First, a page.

Potash prices have been a hot topic of discussion as of late as major players in the world market have been at odds.
For years, the Belarusian Potash Company (BPC) — the marketing group that includes Belarussia’s Belaruskali and Uralkali out of Russia — along with Canpotex in Canada have controlled the world potash market with a combined 70% of global sales.
As demand has risen in recent years, so have the potash prices and these two dominant cartels have garnered significant price control in the $22 billion global market. In recent weeks, though, things have changed.
“What has happened recently is that one of the two major potash cartels in the world has decided to break up. The main entity that has decided to do this is Uralkali out of Russia. What that has done is sort of throw the world potash market into chaos,” said Barry Ward, Ohio State University Extension leader of production business management for the Department of Agricultural, Environmental, and Development Economics. “This is going to throw more volume onto the world market and should impact potash prices to a certain degree, but we don’t know how much yet.”
For Ohio agriculture, this has potentially significant potash price implications.
“For those who have purchased potash or have some agreement in place, I am sure those are not going to be changed at this point. For those that have already gotten potash priced in for fall or early this spring, they are basically stuck at where they are,” Ward said. “If they don’t have prices locked in, in my opinion, there is very little upside price risk at this point and more downside potential. I think it is good for producers to keep their ear to the ground on this particular subject. The president and CEO of Uralkali that left the potash consortium has indicated that prices could decrease by $100 to $200 per metric ton. There is some potential and I think the best thing is for producers out there to keep an eye on this situation.”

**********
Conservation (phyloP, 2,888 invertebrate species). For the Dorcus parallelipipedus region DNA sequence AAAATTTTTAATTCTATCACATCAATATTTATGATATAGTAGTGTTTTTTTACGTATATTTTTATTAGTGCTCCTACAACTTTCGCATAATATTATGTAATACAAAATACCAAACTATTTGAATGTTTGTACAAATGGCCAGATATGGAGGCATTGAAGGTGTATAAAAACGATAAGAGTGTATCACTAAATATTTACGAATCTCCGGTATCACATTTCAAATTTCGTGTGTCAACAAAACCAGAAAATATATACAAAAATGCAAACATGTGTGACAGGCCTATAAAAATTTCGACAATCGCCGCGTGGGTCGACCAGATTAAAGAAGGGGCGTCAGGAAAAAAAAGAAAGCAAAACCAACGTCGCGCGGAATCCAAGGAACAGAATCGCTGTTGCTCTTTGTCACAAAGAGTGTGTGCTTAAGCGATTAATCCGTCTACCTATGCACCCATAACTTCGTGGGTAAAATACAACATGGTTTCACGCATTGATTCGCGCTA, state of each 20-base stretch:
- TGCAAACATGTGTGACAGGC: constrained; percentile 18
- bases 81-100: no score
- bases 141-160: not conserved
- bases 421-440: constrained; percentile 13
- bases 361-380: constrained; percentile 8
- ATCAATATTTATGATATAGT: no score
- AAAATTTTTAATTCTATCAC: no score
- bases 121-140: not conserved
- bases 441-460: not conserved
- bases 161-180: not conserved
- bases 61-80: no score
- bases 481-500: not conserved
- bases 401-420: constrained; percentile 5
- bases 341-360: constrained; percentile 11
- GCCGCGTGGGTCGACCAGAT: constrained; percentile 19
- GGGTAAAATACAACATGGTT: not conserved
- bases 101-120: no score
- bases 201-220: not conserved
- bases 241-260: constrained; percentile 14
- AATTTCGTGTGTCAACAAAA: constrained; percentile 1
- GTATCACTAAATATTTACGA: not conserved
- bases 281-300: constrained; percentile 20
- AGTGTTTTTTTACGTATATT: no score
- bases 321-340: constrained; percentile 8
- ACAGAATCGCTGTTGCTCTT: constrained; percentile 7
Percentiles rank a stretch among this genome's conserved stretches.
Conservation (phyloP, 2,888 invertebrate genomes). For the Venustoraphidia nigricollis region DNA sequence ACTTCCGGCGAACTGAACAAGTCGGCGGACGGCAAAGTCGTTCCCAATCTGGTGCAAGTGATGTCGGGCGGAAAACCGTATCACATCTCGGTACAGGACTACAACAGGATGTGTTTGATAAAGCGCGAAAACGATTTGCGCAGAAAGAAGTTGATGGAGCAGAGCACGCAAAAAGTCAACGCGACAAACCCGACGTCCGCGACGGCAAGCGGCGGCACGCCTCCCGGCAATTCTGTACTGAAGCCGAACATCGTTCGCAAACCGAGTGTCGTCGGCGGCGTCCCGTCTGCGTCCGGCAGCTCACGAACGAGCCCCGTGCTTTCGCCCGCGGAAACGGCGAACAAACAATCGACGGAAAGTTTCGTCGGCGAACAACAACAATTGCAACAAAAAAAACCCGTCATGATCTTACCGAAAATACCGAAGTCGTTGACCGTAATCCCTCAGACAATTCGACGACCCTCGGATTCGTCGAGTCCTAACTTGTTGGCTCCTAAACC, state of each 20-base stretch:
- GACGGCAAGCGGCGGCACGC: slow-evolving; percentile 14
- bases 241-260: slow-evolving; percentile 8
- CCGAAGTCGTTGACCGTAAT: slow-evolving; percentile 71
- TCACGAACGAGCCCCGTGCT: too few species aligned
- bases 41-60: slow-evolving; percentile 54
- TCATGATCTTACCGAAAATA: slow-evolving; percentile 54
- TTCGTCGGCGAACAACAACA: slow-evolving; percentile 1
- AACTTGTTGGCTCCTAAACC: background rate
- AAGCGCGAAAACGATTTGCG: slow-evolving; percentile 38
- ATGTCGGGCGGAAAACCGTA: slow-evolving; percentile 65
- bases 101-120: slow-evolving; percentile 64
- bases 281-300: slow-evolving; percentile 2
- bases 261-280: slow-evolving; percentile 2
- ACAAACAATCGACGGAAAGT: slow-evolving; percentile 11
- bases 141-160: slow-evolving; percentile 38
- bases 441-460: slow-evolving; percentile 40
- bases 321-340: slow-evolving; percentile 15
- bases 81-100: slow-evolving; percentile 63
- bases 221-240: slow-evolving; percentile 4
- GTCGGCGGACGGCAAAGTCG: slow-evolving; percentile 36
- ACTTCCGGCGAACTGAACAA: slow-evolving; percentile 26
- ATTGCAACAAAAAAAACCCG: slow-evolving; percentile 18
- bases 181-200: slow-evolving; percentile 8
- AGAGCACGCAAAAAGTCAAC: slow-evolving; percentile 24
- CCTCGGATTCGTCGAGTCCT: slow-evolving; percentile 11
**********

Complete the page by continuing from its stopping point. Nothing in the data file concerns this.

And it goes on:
The prices for other kinds of fertilizer will likely remain unaffected.
“The nitrogen and phosphorus markets tend to have their own fundamentals,” Ward said. “They tend to operate quite differently than the potash market.”
While there is plenty of discussion on this topic, many in the potash business feel that there will be less price movement than is being speculated because the cartel break will only be temporary.
“Take a deep breath and relax,” said Bill Doyle, CEO of Potash Corp in Canada. “Everything is going to be just fine.”